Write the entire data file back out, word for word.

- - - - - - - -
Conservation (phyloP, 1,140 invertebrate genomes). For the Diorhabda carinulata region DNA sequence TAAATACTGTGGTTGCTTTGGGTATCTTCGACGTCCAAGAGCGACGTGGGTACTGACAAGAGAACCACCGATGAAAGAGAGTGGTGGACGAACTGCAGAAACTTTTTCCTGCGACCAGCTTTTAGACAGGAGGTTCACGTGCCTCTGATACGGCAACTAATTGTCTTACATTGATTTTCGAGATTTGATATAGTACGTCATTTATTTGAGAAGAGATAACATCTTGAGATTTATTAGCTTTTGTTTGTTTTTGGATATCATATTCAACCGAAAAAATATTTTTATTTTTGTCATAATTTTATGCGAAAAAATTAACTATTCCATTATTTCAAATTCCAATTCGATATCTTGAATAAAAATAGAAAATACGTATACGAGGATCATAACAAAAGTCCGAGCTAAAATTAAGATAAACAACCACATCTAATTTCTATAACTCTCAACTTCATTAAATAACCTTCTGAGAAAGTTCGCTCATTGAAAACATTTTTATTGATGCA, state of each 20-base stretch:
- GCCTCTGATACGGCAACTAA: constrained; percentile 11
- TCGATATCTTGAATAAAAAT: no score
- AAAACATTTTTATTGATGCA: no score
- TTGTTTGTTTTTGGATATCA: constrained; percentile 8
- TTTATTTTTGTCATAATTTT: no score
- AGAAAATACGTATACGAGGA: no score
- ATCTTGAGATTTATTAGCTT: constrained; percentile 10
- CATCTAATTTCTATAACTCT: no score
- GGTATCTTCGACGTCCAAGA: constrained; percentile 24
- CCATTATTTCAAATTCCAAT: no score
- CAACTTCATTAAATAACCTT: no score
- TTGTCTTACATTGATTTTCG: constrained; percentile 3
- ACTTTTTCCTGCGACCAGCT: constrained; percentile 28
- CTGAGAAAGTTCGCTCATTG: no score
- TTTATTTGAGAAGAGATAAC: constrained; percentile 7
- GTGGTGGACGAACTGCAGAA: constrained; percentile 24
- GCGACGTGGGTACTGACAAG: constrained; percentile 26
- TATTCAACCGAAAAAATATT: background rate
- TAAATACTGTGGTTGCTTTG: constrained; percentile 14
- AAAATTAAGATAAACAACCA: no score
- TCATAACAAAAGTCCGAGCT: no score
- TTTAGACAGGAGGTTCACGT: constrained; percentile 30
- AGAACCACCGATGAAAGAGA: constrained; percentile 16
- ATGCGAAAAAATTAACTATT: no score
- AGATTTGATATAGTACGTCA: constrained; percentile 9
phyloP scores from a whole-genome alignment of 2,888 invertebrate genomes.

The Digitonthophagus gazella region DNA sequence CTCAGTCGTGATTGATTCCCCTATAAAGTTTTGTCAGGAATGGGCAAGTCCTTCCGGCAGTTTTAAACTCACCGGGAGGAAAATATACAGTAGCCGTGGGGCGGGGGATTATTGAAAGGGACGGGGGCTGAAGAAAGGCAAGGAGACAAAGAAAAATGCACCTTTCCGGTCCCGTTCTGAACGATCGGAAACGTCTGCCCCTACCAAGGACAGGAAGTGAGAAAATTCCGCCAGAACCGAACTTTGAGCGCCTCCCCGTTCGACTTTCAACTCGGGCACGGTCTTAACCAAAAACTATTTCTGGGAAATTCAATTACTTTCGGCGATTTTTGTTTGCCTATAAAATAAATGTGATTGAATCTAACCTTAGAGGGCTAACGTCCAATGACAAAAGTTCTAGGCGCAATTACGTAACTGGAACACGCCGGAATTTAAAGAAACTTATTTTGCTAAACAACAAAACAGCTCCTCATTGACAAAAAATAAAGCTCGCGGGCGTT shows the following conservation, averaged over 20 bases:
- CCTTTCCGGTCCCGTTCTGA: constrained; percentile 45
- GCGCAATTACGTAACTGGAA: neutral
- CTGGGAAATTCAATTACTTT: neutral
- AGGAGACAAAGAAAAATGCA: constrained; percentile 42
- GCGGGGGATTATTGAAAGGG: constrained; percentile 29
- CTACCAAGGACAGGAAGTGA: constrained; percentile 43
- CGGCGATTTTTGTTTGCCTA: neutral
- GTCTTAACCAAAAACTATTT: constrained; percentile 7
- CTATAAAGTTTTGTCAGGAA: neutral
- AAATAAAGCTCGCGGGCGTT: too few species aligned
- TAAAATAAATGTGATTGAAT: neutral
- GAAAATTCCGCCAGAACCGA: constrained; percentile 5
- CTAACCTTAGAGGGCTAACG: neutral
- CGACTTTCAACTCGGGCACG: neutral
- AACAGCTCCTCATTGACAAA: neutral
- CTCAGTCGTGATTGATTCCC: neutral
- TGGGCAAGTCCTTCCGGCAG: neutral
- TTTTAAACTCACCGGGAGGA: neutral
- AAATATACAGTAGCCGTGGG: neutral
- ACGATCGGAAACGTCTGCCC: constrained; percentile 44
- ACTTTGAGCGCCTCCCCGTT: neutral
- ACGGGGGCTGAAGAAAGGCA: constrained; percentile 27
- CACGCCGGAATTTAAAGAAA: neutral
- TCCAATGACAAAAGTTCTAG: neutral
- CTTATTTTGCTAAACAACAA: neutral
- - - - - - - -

Conservation (phyloP, 1,140 invertebrate genomes). For the Diorhabda carinulata region DNA sequence TAAATACTGTGGTTGCTTTGGGTATCTTCGACGTCCAAGAGCGACGTGGGTACTGACAAGAGAACCACCGATGAAAGAGAGTGGTGGACGAACTGCAGAAACTTTTTCCTGCGACCAGCTTTTAGACAGGAGGTTCACGTGCCTCTGATACGGCAACTAATTGTCTTACATTGATTTTCGAGATTTGATATAGTACGTCATTTATTTGAGAAGAGATAACATCTTGAGATTTATTAGCTTTTGTTTGTTTTTGGATATCATATTCAACCGAAAAAATATTTTTATTTTTGTCATAATTTTATGCGAAAAAATTAACTATTCCATTATTTCAAATTCCAATTCGATATCTTGAATAAAAATAGAAAATACGTATACGAGGATCATAACAAAAGTCCGAGCTAAAATTAAGATAAACAACCACATCTAATTTCTATAACTCTCAACTTCATTAAATAACCTTCTGAGAAAGTTCGCTCATTGAAAACATTTTTATTGATGCA, state of each 20-base stretch:
- GCCTCTGATACGGCAACTAA: constrained; percentile 11
- TCGATATCTTGAATAAAAAT: no score
- AAAACATTTTTATTGATGCA: no score
- TTGTTTGTTTTTGGATATCA: constrained; percentile 8
- TTTATTTTTGTCATAATTTT: no score
- AGAAAATACGTATACGAGGA: no score
- ATCTTGAGATTTATTAGCTT: constrained; percentile 10
- CATCTAATTTCTATAACTCT: no score
- GGTATCTTCGACGTCCAAGA: constrained; percentile 24
- CCATTATTTCAAATTCCAAT: no score
- CAACTTCATTAAATAACCTT: no score
- TTGTCTTACATTGATTTTCG: constrained; percentile 3
- ACTTTTTCCTGCGACCAGCT: constrained; percentile 28
- CTGAGAAAGTTCGCTCATTG: no score
- TTTATTTGAGAAGAGATAAC: constrained; percentile 7
- GTGGTGGACGAACTGCAGAA: constrained; percentile 24
- GCGACGTGGGTACTGACAAG: constrained; percentile 26
- TATTCAACCGAAAAAATATT: background rate
- TAAATACTGTGGTTGCTTTG: constrained; percentile 14
- AAAATTAAGATAAACAACCA: no score
- TCATAACAAAAGTCCGAGCT: no score
- TTTAGACAGGAGGTTCACGT: constrained; percentile 30
- AGAACCACCGATGAAAGAGA: constrained; percentile 16
- ATGCGAAAAAATTAACTATT: no score
- AGATTTGATATAGTACGTCA: constrained; percentile 9
phyloP scores from a whole-genome alignment of 2,888 invertebrate genomes.

The Digitonthophagus gazella region DNA sequence CTCAGTCGTGATTGATTCCCCTATAAAGTTTTGTCAGGAATGGGCAAGTCCTTCCGGCAGTTTTAAACTCACCGGGAGGAAAATATACAGTAGCCGTGGGGCGGGGGATTATTGAAAGGGACGGGGGCTGAAGAAAGGCAAGGAGACAAAGAAAAATGCACCTTTCCGGTCCCGTTCTGAACGATCGGAAACGTCTGCCCCTACCAAGGACAGGAAGTGAGAAAATTCCGCCAGAACCGAACTTTGAGCGCCTCCCCGTTCGACTTTCAACTCGGGCACGGTCTTAACCAAAAACTATTTCTGGGAAATTCAATTACTTTCGGCGATTTTTGTTTGCCTATAAAATAAATGTGATTGAATCTAACCTTAGAGGGCTAACGTCCAATGACAAAAGTTCTAGGCGCAATTACGTAACTGGAACACGCCGGAATTTAAAGAAACTTATTTTGCTAAACAACAAAACAGCTCCTCATTGACAAAAAATAAAGCTCGCGGGCGTT shows the following conservation, averaged over 20 bases:
- CCTTTCCGGTCCCGTTCTGA: constrained; percentile 45
- GCGCAATTACGTAACTGGAA: neutral
- CTGGGAAATTCAATTACTTT: neutral
- AGGAGACAAAGAAAAATGCA: constrained; percentile 42
- GCGGGGGATTATTGAAAGGG: constrained; percentile 29
- CTACCAAGGACAGGAAGTGA: constrained; percentile 43
- CGGCGATTTTTGTTTGCCTA: neutral
- GTCTTAACCAAAAACTATTT: constrained; percentile 7
- CTATAAAGTTTTGTCAGGAA: neutral
- AAATAAAGCTCGCGGGCGTT: too few species aligned
- TAAAATAAATGTGATTGAAT: neutral
- GAAAATTCCGCCAGAACCGA: constrained; percentile 5
- CTAACCTTAGAGGGCTAACG: neutral
- CGACTTTCAACTCGGGCACG: neutral
- AACAGCTCCTCATTGACAAA: neutral
- CTCAGTCGTGATTGATTCCC: neutral
- TGGGCAAGTCCTTCCGGCAG: neutral
- TTTTAAACTCACCGGGAGGA: neutral
- AAATATACAGTAGCCGTGGG: neutral
- ACGATCGGAAACGTCTGCCC: constrained; percentile 44
- ACTTTGAGCGCCTCCCCGTT: neutral
- ACGGGGGCTGAAGAAAGGCA: constrained; percentile 27
- CACGCCGGAATTTAAAGAAA: neutral
- TCCAATGACAAAAGTTCTAG: neutral
- CTTATTTTGCTAAACAACAA: neutral